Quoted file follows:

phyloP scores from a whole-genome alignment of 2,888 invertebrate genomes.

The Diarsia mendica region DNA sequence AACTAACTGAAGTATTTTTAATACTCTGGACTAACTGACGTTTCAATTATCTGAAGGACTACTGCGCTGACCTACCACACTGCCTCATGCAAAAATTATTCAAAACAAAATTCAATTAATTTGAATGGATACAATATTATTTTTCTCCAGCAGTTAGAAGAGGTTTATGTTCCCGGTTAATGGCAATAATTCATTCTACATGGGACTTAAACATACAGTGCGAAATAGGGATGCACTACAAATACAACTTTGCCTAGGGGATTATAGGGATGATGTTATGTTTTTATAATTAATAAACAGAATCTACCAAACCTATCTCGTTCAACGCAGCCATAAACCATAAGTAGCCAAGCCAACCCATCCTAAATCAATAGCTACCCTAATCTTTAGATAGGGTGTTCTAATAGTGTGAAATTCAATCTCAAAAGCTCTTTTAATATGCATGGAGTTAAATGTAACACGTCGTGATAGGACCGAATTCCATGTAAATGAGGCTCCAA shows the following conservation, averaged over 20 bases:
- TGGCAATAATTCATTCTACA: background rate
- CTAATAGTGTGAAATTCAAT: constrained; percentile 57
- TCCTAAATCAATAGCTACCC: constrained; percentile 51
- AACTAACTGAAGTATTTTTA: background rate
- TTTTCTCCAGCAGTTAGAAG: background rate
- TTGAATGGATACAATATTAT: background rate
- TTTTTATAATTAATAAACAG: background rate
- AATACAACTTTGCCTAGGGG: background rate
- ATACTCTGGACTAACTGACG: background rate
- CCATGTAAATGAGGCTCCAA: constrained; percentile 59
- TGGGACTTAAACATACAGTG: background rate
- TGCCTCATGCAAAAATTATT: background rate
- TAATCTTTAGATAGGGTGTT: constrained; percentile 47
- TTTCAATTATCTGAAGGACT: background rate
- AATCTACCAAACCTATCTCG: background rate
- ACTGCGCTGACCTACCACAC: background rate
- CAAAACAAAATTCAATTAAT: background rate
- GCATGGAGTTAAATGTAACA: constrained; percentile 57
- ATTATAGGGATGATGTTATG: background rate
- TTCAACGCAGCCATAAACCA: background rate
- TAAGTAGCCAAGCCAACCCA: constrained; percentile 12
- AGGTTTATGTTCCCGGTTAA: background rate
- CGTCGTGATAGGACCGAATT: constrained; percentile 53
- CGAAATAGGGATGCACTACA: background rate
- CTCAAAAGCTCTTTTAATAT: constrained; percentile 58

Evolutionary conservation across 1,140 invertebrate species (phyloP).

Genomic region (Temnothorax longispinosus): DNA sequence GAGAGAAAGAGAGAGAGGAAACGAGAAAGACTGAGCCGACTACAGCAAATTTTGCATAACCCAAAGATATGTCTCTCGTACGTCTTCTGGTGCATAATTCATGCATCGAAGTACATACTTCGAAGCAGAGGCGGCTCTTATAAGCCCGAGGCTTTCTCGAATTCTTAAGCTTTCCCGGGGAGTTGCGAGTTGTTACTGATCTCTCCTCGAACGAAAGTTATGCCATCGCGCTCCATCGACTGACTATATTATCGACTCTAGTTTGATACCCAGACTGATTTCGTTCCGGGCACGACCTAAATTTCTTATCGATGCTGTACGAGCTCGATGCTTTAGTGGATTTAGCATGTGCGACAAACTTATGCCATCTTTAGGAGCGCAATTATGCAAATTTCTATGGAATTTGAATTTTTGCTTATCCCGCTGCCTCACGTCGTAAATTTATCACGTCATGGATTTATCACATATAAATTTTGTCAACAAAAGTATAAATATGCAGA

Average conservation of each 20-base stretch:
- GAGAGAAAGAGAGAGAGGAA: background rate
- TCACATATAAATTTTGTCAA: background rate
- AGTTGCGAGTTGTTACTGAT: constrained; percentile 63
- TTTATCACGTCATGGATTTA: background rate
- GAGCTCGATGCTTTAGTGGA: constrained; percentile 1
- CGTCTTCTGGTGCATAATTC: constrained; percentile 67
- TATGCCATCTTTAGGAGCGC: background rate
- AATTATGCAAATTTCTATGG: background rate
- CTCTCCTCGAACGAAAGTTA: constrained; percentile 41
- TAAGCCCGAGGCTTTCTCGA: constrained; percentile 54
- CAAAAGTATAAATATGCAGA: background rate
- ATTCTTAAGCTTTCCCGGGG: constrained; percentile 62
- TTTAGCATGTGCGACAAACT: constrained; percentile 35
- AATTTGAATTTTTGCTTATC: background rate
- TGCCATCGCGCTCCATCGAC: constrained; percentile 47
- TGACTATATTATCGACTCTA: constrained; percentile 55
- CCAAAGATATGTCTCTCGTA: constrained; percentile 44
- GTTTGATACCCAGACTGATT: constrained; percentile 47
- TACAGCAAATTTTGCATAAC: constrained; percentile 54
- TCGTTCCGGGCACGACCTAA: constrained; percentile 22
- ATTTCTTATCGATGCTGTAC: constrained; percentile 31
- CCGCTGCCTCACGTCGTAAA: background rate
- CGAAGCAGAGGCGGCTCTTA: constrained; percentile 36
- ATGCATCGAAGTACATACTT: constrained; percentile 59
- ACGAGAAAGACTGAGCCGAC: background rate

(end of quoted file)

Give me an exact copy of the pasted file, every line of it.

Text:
phyloP scores from a whole-genome alignment of 2,888 invertebrate genomes.

The Diarsia mendica region DNA sequence AACTAACTGAAGTATTTTTAATACTCTGGACTAACTGACGTTTCAATTATCTGAAGGACTACTGCGCTGACCTACCACACTGCCTCATGCAAAAATTATTCAAAACAAAATTCAATTAATTTGAATGGATACAATATTATTTTTCTCCAGCAGTTAGAAGAGGTTTATGTTCCCGGTTAATGGCAATAATTCATTCTACATGGGACTTAAACATACAGTGCGAAATAGGGATGCACTACAAATACAACTTTGCCTAGGGGATTATAGGGATGATGTTATGTTTTTATAATTAATAAACAGAATCTACCAAACCTATCTCGTTCAACGCAGCCATAAACCATAAGTAGCCAAGCCAACCCATCCTAAATCAATAGCTACCCTAATCTTTAGATAGGGTGTTCTAATAGTGTGAAATTCAATCTCAAAAGCTCTTTTAATATGCATGGAGTTAAATGTAACACGTCGTGATAGGACCGAATTCCATGTAAATGAGGCTCCAA shows the following conservation, averaged over 20 bases:
- TGGCAATAATTCATTCTACA: background rate
- CTAATAGTGTGAAATTCAAT: constrained; percentile 57
- TCCTAAATCAATAGCTACCC: constrained; percentile 51
- AACTAACTGAAGTATTTTTA: background rate
- TTTTCTCCAGCAGTTAGAAG: background rate
- TTGAATGGATACAATATTAT: background rate
- TTTTTATAATTAATAAACAG: background rate
- AATACAACTTTGCCTAGGGG: background rate
- ATACTCTGGACTAACTGACG: background rate
- CCATGTAAATGAGGCTCCAA: constrained; percentile 59
- TGGGACTTAAACATACAGTG: background rate
- TGCCTCATGCAAAAATTATT: background rate
- TAATCTTTAGATAGGGTGTT: constrained; percentile 47
- TTTCAATTATCTGAAGGACT: background rate
- AATCTACCAAACCTATCTCG: background rate
- ACTGCGCTGACCTACCACAC: background rate
- CAAAACAAAATTCAATTAAT: background rate
- GCATGGAGTTAAATGTAACA: constrained; percentile 57
- ATTATAGGGATGATGTTATG: background rate
- TTCAACGCAGCCATAAACCA: background rate
- TAAGTAGCCAAGCCAACCCA: constrained; percentile 12
- AGGTTTATGTTCCCGGTTAA: background rate
- CGTCGTGATAGGACCGAATT: constrained; percentile 53
- CGAAATAGGGATGCACTACA: background rate
- CTCAAAAGCTCTTTTAATAT: constrained; percentile 58

Evolutionary conservation across 1,140 invertebrate species (phyloP).

Genomic region (Temnothorax longispinosus): DNA sequence GAGAGAAAGAGAGAGAGGAAACGAGAAAGACTGAGCCGACTACAGCAAATTTTGCATAACCCAAAGATATGTCTCTCGTACGTCTTCTGGTGCATAATTCATGCATCGAAGTACATACTTCGAAGCAGAGGCGGCTCTTATAAGCCCGAGGCTTTCTCGAATTCTTAAGCTTTCCCGGGGAGTTGCGAGTTGTTACTGATCTCTCCTCGAACGAAAGTTATGCCATCGCGCTCCATCGACTGACTATATTATCGACTCTAGTTTGATACCCAGACTGATTTCGTTCCGGGCACGACCTAAATTTCTTATCGATGCTGTACGAGCTCGATGCTTTAGTGGATTTAGCATGTGCGACAAACTTATGCCATCTTTAGGAGCGCAATTATGCAAATTTCTATGGAATTTGAATTTTTGCTTATCCCGCTGCCTCACGTCGTAAATTTATCACGTCATGGATTTATCACATATAAATTTTGTCAACAAAAGTATAAATATGCAGA

Average conservation of each 20-base stretch:
- GAGAGAAAGAGAGAGAGGAA: background rate
- TCACATATAAATTTTGTCAA: background rate
- AGTTGCGAGTTGTTACTGAT: constrained; percentile 63
- TTTATCACGTCATGGATTTA: background rate
- GAGCTCGATGCTTTAGTGGA: constrained; percentile 1
- CGTCTTCTGGTGCATAATTC: constrained; percentile 67
- TATGCCATCTTTAGGAGCGC: background rate
- AATTATGCAAATTTCTATGG: background rate
- CTCTCCTCGAACGAAAGTTA: constrained; percentile 41
- TAAGCCCGAGGCTTTCTCGA: constrained; percentile 54
- CAAAAGTATAAATATGCAGA: background rate
- ATTCTTAAGCTTTCCCGGGG: constrained; percentile 62
- TTTAGCATGTGCGACAAACT: constrained; percentile 35
- AATTTGAATTTTTGCTTATC: background rate
- TGCCATCGCGCTCCATCGAC: constrained; percentile 47
- TGACTATATTATCGACTCTA: constrained; percentile 55
- CCAAAGATATGTCTCTCGTA: constrained; percentile 44
- GTTTGATACCCAGACTGATT: constrained; percentile 47
- TACAGCAAATTTTGCATAAC: constrained; percentile 54
- TCGTTCCGGGCACGACCTAA: constrained; percentile 22
- ATTTCTTATCGATGCTGTAC: constrained; percentile 31
- CCGCTGCCTCACGTCGTAAA: background rate
- CGAAGCAGAGGCGGCTCTTA: constrained; percentile 36
- ATGCATCGAAGTACATACTT: constrained; percentile 59
- ACGAGAAAGACTGAGCCGAC: background rate